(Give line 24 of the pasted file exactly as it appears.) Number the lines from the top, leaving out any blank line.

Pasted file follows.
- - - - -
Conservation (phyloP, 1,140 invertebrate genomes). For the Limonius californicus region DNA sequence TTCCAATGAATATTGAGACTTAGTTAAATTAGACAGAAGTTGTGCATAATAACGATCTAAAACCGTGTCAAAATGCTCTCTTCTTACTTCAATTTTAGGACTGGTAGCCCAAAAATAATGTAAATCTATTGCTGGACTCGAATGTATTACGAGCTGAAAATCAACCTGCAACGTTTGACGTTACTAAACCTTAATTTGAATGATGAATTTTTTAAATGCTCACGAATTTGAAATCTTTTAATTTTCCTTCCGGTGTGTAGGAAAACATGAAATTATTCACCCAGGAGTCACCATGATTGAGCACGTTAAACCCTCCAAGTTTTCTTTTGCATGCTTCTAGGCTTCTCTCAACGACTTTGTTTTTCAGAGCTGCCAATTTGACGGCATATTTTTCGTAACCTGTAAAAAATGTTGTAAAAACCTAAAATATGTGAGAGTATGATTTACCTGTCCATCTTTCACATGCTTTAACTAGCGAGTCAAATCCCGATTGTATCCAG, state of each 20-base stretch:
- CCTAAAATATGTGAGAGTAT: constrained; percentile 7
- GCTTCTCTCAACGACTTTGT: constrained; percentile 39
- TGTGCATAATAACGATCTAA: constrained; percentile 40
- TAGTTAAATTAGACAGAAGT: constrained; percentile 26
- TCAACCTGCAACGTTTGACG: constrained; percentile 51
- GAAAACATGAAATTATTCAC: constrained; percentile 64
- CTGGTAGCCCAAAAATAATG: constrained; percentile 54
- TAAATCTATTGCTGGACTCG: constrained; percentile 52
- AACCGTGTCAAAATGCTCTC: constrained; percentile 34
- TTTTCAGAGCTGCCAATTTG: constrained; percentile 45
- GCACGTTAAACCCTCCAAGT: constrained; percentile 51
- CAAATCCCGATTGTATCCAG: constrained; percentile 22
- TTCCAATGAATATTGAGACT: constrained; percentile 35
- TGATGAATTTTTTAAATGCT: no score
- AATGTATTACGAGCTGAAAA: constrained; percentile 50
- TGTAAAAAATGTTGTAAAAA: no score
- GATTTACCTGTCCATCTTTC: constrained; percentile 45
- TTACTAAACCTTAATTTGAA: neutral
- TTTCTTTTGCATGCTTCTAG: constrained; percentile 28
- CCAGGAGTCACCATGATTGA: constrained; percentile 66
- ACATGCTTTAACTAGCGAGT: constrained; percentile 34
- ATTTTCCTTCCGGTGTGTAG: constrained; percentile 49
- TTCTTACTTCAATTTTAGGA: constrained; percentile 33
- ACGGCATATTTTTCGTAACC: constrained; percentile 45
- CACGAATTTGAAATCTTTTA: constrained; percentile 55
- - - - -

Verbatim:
- TTCTTACTTCAATTTTAGGA: constrained; percentile 33